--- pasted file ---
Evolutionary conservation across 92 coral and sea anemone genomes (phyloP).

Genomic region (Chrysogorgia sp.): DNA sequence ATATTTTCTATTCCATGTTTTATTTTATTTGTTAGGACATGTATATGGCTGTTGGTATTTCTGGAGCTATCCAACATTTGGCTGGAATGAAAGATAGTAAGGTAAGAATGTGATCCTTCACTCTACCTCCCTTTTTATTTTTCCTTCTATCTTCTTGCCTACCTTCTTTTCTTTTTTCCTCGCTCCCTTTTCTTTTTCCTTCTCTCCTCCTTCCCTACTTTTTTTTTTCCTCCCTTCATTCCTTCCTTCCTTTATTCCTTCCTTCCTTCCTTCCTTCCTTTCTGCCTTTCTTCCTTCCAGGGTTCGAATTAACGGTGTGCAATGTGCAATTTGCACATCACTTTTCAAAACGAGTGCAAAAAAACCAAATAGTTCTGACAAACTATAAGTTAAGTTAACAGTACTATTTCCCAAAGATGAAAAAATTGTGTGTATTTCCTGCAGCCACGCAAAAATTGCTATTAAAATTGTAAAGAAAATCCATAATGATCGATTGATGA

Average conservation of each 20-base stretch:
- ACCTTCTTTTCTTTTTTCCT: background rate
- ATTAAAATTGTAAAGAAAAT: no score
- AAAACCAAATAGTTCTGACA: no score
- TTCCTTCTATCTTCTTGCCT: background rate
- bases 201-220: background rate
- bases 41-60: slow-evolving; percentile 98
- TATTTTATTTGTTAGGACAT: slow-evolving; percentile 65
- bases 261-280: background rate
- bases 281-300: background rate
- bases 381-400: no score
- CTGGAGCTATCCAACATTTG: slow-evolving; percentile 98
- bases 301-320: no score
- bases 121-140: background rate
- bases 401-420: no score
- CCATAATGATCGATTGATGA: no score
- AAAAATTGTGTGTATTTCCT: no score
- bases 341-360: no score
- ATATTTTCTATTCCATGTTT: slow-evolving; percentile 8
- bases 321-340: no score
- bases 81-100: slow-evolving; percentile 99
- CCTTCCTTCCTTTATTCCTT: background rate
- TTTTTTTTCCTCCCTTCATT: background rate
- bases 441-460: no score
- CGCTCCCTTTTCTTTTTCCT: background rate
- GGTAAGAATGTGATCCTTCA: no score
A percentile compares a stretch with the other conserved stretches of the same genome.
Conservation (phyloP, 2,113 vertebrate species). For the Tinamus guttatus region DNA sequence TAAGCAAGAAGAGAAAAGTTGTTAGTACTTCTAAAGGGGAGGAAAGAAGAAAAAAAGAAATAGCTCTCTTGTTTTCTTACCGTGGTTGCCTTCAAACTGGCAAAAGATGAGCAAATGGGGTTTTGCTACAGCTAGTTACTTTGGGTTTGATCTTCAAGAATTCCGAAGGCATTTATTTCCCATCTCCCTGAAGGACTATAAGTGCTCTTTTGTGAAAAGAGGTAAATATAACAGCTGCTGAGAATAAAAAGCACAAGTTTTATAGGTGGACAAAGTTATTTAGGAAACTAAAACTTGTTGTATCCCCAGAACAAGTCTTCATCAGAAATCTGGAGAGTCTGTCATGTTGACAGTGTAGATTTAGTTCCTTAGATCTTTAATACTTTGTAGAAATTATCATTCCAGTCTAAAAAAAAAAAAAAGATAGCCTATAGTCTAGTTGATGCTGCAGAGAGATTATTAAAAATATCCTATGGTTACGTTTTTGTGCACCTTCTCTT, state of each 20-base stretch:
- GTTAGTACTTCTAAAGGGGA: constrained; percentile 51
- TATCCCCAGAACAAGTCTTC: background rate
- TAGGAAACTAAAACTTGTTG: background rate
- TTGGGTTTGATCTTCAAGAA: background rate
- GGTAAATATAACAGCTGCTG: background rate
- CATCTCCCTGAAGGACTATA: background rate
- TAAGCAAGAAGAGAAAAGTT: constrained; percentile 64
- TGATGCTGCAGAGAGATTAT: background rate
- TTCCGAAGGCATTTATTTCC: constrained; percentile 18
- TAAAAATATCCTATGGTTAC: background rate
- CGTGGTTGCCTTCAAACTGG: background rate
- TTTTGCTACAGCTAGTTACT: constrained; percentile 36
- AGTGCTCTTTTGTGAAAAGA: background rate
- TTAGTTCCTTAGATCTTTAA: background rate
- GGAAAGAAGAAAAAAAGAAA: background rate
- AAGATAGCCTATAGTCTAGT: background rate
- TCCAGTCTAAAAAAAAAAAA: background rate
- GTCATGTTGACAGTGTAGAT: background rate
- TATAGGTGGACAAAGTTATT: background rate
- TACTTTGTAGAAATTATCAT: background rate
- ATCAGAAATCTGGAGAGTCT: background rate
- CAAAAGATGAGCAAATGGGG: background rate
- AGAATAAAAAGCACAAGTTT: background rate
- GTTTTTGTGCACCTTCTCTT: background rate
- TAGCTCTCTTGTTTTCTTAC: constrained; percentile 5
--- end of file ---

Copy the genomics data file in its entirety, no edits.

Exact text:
Evolutionary conservation across 92 coral and sea anemone genomes (phyloP).

Genomic region (Chrysogorgia sp.): DNA sequence ATATTTTCTATTCCATGTTTTATTTTATTTGTTAGGACATGTATATGGCTGTTGGTATTTCTGGAGCTATCCAACATTTGGCTGGAATGAAAGATAGTAAGGTAAGAATGTGATCCTTCACTCTACCTCCCTTTTTATTTTTCCTTCTATCTTCTTGCCTACCTTCTTTTCTTTTTTCCTCGCTCCCTTTTCTTTTTCCTTCTCTCCTCCTTCCCTACTTTTTTTTTTCCTCCCTTCATTCCTTCCTTCCTTTATTCCTTCCTTCCTTCCTTCCTTCCTTTCTGCCTTTCTTCCTTCCAGGGTTCGAATTAACGGTGTGCAATGTGCAATTTGCACATCACTTTTCAAAACGAGTGCAAAAAAACCAAATAGTTCTGACAAACTATAAGTTAAGTTAACAGTACTATTTCCCAAAGATGAAAAAATTGTGTGTATTTCCTGCAGCCACGCAAAAATTGCTATTAAAATTGTAAAGAAAATCCATAATGATCGATTGATGA

Average conservation of each 20-base stretch:
- ACCTTCTTTTCTTTTTTCCT: background rate
- ATTAAAATTGTAAAGAAAAT: no score
- AAAACCAAATAGTTCTGACA: no score
- TTCCTTCTATCTTCTTGCCT: background rate
- bases 201-220: background rate
- bases 41-60: slow-evolving; percentile 98
- TATTTTATTTGTTAGGACAT: slow-evolving; percentile 65
- bases 261-280: background rate
- bases 281-300: background rate
- bases 381-400: no score
- CTGGAGCTATCCAACATTTG: slow-evolving; percentile 98
- bases 301-320: no score
- bases 121-140: background rate
- bases 401-420: no score
- CCATAATGATCGATTGATGA: no score
- AAAAATTGTGTGTATTTCCT: no score
- bases 341-360: no score
- ATATTTTCTATTCCATGTTT: slow-evolving; percentile 8
- bases 321-340: no score
- bases 81-100: slow-evolving; percentile 99
- CCTTCCTTCCTTTATTCCTT: background rate
- TTTTTTTTCCTCCCTTCATT: background rate
- bases 441-460: no score
- CGCTCCCTTTTCTTTTTCCT: background rate
- GGTAAGAATGTGATCCTTCA: no score
A percentile compares a stretch with the other conserved stretches of the same genome.
Conservation (phyloP, 2,113 vertebrate species). For the Tinamus guttatus region DNA sequence TAAGCAAGAAGAGAAAAGTTGTTAGTACTTCTAAAGGGGAGGAAAGAAGAAAAAAAGAAATAGCTCTCTTGTTTTCTTACCGTGGTTGCCTTCAAACTGGCAAAAGATGAGCAAATGGGGTTTTGCTACAGCTAGTTACTTTGGGTTTGATCTTCAAGAATTCCGAAGGCATTTATTTCCCATCTCCCTGAAGGACTATAAGTGCTCTTTTGTGAAAAGAGGTAAATATAACAGCTGCTGAGAATAAAAAGCACAAGTTTTATAGGTGGACAAAGTTATTTAGGAAACTAAAACTTGTTGTATCCCCAGAACAAGTCTTCATCAGAAATCTGGAGAGTCTGTCATGTTGACAGTGTAGATTTAGTTCCTTAGATCTTTAATACTTTGTAGAAATTATCATTCCAGTCTAAAAAAAAAAAAAAGATAGCCTATAGTCTAGTTGATGCTGCAGAGAGATTATTAAAAATATCCTATGGTTACGTTTTTGTGCACCTTCTCTT, state of each 20-base stretch:
- GTTAGTACTTCTAAAGGGGA: constrained; percentile 51
- TATCCCCAGAACAAGTCTTC: background rate
- TAGGAAACTAAAACTTGTTG: background rate
- TTGGGTTTGATCTTCAAGAA: background rate
- GGTAAATATAACAGCTGCTG: background rate
- CATCTCCCTGAAGGACTATA: background rate
- TAAGCAAGAAGAGAAAAGTT: constrained; percentile 64
- TGATGCTGCAGAGAGATTAT: background rate
- TTCCGAAGGCATTTATTTCC: constrained; percentile 18
- TAAAAATATCCTATGGTTAC: background rate
- CGTGGTTGCCTTCAAACTGG: background rate
- TTTTGCTACAGCTAGTTACT: constrained; percentile 36
- AGTGCTCTTTTGTGAAAAGA: background rate
- TTAGTTCCTTAGATCTTTAA: background rate
- GGAAAGAAGAAAAAAAGAAA: background rate
- AAGATAGCCTATAGTCTAGT: background rate
- TCCAGTCTAAAAAAAAAAAA: background rate
- GTCATGTTGACAGTGTAGAT: background rate
- TATAGGTGGACAAAGTTATT: background rate
- TACTTTGTAGAAATTATCAT: background rate
- ATCAGAAATCTGGAGAGTCT: background rate
- CAAAAGATGAGCAAATGGGG: background rate
- AGAATAAAAAGCACAAGTTT: background rate
- GTTTTTGTGCACCTTCTCTT: background rate
- TAGCTCTCTTGTTTTCTTAC: constrained; percentile 5